So we hope next time you are at your local garden center and thinking about purchasing some hydrangeas you will walk past the blue puff balls and instead give the underused oakleaf hydrangea a try.  We know you’ll love it as much as we do!

Thanks for reading!

Plant by Design LLC
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Native Azaleas – May’s Plant of the Month

Evergreen azaleas are the most common shrubs found throughout much of the East Coast.  You can’t walk down a street in Richmond, VA without seeing masses of azaleas in almost every yard.  They bloom profusely in spring and then fade to the background as just another green shrub that needs occasional pruning.  These azaleas are so commonly used that many people would be surprised to learn that they are in fact not native.  What may be more surprising is that there are gorgeous native azaleas that are rarely sold in nurseries.  Why is this?  The only answer I can think of is that non native azaleas are evergreen while native ones are mostly all deciduous.  I’m about to go on a bit of a rant and then I promise I will get to the point of this blog post which is describing native azaleas in all their glory.

Okay, so for some reason over the years the idea of having a deciduous shrub in a landscape has become a negative thing.  It’s as if plants that lose their leaves are inferior to evergreens.  While design wise it makes sense to have evergreen shrubs on the foundation of a house, it’s not necessary most other ares in the landscape.  I would like to propose the idea that evergreen shrubs are in fact inferior to deciduous shrubs from most design and aesthetic standpoints.  As I said, evergreens definitely have their place in design, but when looking for seasonal interest they just don’t compare.  The primary example of this is fall color.  Most deciduous plants have incredible fall color.  Many also have fruits/berries that cling to the stems of the shrubs after the leaves have fallen.  Some plants such as redtwig dogwood and itea have colorful architectural stems that give great winter interest and would be unnoticed if the leaves remained.  Finally, one of the best features is getting to see the new growth take form in early spring.  Some plants such as buckeyes, native azaleas, and sumacs really put on a show.  Deciduous shrubs make walking through your yard an exciting adventure each season of the year.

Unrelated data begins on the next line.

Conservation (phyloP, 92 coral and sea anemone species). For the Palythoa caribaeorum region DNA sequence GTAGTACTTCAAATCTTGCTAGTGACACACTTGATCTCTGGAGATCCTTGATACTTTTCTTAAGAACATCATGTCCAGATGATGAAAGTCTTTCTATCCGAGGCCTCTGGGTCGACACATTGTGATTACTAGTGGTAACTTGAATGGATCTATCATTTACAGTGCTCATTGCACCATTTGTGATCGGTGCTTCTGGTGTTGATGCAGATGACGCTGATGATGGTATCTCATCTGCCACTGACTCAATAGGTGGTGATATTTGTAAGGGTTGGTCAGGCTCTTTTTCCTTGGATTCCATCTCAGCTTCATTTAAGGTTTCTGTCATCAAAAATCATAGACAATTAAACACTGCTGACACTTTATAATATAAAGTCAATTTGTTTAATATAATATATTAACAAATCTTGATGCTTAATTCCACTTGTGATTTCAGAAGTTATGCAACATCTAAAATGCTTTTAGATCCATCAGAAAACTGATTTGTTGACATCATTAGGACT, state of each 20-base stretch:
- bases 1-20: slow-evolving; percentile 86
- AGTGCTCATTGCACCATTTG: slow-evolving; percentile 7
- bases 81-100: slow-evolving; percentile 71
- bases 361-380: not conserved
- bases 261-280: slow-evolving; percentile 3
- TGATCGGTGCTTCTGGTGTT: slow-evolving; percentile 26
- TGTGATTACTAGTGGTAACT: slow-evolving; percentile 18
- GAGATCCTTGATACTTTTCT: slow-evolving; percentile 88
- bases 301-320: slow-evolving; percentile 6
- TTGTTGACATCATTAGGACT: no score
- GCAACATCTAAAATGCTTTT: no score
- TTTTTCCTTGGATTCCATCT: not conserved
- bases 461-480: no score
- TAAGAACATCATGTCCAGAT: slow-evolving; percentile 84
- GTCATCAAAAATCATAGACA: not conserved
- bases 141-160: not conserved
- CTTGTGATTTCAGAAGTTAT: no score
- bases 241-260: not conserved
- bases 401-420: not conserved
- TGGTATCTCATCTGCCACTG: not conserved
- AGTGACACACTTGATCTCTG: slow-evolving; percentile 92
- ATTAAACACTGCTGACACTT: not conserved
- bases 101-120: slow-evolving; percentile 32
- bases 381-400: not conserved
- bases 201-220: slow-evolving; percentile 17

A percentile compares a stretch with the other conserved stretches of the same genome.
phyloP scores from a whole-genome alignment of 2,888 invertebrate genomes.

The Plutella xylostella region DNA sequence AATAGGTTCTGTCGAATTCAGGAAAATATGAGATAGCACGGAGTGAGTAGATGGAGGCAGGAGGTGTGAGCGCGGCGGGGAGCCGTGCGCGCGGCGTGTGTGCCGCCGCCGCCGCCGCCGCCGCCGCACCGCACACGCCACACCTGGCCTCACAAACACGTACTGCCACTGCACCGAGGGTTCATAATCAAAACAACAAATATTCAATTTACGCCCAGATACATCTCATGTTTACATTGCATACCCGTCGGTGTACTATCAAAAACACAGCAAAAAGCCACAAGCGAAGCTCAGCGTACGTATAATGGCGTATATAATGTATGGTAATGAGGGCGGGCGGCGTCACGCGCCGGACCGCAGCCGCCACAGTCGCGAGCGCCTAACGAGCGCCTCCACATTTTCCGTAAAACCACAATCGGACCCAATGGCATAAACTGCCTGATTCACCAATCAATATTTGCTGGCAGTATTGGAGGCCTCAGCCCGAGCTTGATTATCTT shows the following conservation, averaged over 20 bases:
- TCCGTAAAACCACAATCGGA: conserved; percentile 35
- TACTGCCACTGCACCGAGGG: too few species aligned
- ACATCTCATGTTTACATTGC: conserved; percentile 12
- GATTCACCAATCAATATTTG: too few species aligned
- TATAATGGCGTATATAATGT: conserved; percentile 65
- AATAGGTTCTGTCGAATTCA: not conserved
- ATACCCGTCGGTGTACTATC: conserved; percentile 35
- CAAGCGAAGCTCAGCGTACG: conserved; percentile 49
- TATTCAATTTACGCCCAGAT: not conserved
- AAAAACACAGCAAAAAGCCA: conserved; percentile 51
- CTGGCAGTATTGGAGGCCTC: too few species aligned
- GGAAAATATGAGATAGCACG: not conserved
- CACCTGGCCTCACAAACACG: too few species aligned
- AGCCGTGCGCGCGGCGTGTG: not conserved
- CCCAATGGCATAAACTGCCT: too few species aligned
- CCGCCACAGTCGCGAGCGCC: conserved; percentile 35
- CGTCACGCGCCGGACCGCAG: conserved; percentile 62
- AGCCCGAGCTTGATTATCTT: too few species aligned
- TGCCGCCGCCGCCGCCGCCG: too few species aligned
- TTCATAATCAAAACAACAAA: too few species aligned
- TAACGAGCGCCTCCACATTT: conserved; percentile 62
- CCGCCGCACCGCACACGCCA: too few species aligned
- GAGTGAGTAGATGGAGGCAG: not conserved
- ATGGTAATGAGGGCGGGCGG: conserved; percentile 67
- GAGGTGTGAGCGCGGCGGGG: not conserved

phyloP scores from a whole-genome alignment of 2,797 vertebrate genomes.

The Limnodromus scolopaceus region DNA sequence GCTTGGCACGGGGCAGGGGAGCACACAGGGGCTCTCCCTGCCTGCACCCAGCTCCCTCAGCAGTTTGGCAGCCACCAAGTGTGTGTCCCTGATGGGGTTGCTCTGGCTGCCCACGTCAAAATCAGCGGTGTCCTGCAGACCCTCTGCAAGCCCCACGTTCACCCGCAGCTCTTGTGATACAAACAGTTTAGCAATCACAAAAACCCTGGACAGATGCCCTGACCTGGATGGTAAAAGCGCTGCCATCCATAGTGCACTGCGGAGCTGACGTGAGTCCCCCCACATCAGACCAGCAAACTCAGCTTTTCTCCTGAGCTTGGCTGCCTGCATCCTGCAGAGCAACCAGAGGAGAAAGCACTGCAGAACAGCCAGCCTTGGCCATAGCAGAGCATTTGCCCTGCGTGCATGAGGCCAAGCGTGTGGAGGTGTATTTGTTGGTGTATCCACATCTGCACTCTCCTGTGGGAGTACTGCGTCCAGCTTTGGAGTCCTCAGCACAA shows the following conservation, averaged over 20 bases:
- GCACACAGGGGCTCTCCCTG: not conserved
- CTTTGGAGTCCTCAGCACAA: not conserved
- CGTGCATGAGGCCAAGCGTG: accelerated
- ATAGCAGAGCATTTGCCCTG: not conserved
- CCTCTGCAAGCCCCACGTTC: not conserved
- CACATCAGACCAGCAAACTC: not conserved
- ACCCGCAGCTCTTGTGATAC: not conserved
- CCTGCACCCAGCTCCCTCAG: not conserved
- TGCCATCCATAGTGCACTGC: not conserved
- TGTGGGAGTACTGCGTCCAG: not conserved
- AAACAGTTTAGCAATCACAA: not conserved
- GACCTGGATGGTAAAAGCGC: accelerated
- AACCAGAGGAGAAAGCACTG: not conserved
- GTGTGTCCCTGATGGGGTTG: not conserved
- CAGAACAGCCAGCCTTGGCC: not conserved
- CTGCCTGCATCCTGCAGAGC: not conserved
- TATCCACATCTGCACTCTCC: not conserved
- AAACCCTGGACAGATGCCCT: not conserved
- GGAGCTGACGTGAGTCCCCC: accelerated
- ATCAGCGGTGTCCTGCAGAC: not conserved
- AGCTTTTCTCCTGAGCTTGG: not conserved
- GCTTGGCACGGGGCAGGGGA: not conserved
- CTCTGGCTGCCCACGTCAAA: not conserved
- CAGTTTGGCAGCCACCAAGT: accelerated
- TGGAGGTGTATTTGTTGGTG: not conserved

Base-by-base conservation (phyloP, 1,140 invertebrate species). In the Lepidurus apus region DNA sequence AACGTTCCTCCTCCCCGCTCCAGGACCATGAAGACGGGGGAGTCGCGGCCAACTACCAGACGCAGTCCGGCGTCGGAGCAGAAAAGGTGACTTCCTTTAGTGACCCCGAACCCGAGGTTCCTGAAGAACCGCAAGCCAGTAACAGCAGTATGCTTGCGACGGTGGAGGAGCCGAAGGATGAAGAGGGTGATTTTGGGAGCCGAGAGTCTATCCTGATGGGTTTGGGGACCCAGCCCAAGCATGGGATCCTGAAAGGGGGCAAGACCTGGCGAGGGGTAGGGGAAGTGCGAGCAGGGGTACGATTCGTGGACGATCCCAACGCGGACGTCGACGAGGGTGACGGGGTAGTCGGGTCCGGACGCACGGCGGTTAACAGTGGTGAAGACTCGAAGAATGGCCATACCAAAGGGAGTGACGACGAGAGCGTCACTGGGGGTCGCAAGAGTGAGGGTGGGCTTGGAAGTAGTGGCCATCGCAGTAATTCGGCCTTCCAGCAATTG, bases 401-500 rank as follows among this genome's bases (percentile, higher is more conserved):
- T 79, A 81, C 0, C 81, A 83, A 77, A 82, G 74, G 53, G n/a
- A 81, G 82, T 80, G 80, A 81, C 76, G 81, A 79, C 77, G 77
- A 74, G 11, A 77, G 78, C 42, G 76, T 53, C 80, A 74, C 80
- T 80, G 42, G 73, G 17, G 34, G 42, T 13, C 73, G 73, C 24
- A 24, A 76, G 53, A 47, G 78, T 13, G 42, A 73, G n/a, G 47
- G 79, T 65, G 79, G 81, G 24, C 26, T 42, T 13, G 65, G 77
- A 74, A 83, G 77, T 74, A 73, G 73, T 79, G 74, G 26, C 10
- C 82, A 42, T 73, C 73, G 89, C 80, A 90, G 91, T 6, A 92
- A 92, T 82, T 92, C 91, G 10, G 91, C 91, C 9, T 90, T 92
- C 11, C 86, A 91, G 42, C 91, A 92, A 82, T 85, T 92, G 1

Now on to Native Azaleas!

Like their non-native relatives, native azaleas prefer to be an under-story plant.  This means they want some protection from hot afternoon sun.  They also need good drainage.  If you have clay soil consider planting them up a few inches out of the ground and mounding dirt around them to help keep their roots from sitting in water.

There are many different types of Native Azaleas but I would like to showcase just a few for this post:

Rhododendron Canescens (Piedmont Azalea):

This is a large growing Azalea that can reach heights of 15′.  It is great as a specimenCanescens or used in mass as a border or screen.  The lite pink flowers smell incredible and will bloom for 2 weeks to a month depending on weather conditions.  Their blooms typically open up in early to mid April.  This is a great option for a large shrub that will make all the neighbors jealous!

 

 

 

 

Rhododendron Calendulaceum (Flame Azalea):

ThiRhododendron calendulaceums Azalea gets its name from the vibrant orange/red flowers that cover it in early to mid spring (May-June).  It can reach heights of 12′ and is also perfect as a specimen or screen.  Unlike Canescens, Flame Azalea is not fragrant.  However, what it lacks in the olfactory department it more than makes up for in the visual!

 

 

 

Rhododendron Atlanticum (Coastal Azalea)

R_MarydelNeed a smaller growing azalea?  This is the one for you.  Most reach a height of 2-4′.  They have fragrant white to pink blooms and work great as a foundation plant intermixed with other evergreens.  One cultivar we like a lot is ‘Marydel’.  It has medium pink flowers and gets about 4′ tall.

 

 

 

Beautiful right?  Spring is the true highlight of native azaleas but fall isn’t far behind either.  On most species the leaves turn a vibrant orange/red before dropping and revealing a beautiful branch structure that provides great winter interest.

If you live in the Richmond, VA area and would like to purchase native azaleas we recommend Colesville Nursery in Ashland.  They are the only nursery around that carries a large amount of native azaleas.  They also have a great assortment of other native plants as well.
www.colesvillenursery.com

Thanks for reading!

Plant by Design LLC